Driving into the “Whittington Compound” I saw peacocks that had multiplied over the years. As I sat with the family, Nathan ingesting the prepping medications taken prior to medical aid in dying prescription, they began to tell me of the animal kingdom. As I was told about the rabbits, deer and peacocks, a twenty-two-year-old cat slowly walked across the room. Nathan’s daughter remarked that her dad was upset that the cat would outlive him. The experience was unlike anything I could have expected. The Whittington’s seemed to be acknowledging the pain of the moment without deflecting it. Through their humor, I saw the expressions of grief.
“No one should have to go through this,” Nathan told me minutes before ingesting his medications. Nathan had considered moving to Oregon, without the knowledge that California had its own aid-in-dying law. Nathan was a biologist and, before I met him, he began to think of ways he could end his life through chemistry. Nathan had to search the state and connect with a supportive doctor nearly 200 miles away to find me in his own backyard. Nathan didn’t want to die, he just didn’t want to live with a quality of life that did not match his standard.
No dying person should have to jump through these metaphorical hoops. The fact that this law exists and how it works is not well known. Nathan and his family were informed people and they didn’t know about it. I promised Nathan in those last minutes of his life that I would do what I can to build awareness of this law, thus making it more accessible.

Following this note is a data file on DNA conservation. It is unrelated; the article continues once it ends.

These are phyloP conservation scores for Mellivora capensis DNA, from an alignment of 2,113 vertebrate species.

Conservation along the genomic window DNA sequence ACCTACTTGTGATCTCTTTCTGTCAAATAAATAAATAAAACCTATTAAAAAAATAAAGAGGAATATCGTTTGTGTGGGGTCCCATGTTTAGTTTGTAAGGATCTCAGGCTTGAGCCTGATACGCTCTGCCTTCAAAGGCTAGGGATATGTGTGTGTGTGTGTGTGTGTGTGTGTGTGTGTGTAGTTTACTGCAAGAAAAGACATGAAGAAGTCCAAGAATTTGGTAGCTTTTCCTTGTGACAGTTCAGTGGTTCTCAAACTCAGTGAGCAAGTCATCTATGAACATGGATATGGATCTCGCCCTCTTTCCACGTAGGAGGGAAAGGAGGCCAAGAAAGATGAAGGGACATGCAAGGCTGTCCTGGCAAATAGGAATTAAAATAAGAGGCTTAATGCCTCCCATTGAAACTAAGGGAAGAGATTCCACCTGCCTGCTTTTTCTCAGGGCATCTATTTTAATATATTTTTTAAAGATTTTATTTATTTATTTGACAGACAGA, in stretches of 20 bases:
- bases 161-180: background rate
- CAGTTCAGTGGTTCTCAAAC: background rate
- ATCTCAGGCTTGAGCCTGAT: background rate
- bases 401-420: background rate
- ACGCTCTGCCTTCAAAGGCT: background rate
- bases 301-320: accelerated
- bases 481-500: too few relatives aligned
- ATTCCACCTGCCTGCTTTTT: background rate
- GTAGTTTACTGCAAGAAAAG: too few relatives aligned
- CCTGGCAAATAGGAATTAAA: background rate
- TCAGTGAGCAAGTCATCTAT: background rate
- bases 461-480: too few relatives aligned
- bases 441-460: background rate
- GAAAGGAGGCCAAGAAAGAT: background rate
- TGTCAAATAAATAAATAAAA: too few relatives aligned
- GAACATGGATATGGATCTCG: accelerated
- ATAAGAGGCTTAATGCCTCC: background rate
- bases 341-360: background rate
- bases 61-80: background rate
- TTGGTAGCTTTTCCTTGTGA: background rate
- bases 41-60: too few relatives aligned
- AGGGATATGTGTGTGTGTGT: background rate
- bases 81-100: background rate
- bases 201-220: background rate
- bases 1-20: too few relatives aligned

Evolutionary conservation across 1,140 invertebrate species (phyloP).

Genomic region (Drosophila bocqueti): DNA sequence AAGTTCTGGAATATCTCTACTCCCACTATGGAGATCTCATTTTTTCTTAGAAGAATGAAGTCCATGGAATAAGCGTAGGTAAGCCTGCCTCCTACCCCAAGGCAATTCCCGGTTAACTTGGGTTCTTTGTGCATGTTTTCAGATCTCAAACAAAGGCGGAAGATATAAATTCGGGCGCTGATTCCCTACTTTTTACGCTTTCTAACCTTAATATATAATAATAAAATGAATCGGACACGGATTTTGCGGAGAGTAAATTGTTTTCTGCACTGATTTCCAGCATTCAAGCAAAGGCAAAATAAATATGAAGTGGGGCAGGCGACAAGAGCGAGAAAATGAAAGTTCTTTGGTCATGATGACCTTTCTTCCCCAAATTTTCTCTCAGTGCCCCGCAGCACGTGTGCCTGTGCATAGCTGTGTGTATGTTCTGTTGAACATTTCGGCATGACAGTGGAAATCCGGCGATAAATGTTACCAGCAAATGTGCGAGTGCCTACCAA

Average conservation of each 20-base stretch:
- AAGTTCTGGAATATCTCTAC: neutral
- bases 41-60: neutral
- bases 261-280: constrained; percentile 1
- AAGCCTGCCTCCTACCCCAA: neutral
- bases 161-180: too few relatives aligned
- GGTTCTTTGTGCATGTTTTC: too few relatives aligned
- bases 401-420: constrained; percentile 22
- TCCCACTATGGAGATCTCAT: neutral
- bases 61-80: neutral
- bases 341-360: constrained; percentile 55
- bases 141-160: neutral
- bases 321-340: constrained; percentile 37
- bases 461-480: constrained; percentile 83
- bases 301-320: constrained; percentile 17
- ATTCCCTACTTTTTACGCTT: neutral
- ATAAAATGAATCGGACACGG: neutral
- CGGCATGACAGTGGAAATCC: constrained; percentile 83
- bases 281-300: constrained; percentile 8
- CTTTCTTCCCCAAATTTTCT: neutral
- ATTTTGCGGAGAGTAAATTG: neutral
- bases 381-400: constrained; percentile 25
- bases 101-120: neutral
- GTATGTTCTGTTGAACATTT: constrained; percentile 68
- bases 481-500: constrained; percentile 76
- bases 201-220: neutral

Moments later, on April 4, 2019, Nathan died peacefully in his easy chair at home, surrounded by loved ones.
Making a sacrifice for the greater good of the community. That’s what Nathan Whittington represented to his community. He gave to the folks in the Central Valley and did not want any recognition. His students, fellow teachers, and family know his service well. It’s fitting that one of his last acts on this earth was to think of others, to find a teachable moment in the midst of such an intimate and personal venture. He desired a better road for others traveling behind him.
It’s important to bring this conversation out of the shadows. To facilitate that change, the law should be written differently to encourage doctors to talk to their patients about their options at life’s end. If you read the law, it comes across as if doctors can’t initiate the conversation. Doctors are always worried about liability so this is a major deterrent.
Without the law changing, patients are left to raise the subject themselves and often must bring it up by name – an unnecessary barrier. Doctors should feel free to tell someone about all their options. It’s unfair to handcuff physicians from sharing the information.
For doctors who are unwilling to write the prescription, I think it’s a physician’s duty to at least take it upon themselves to direct their patients to the right people. It took me some time to get to a point where I was comfortable with prescribing. For medical providers who are uncomfortable talking about it, I suggest telling the patient that’s the case and that you will get them in contact with a doctor who knows about the law and is willing to talk to them about it. We should never abandon our patients because of our personal judgments.
Peace of mind. Relief of anxiety. Dignity. Comfort. That’s what medical aid in dying provides and that’s what families want.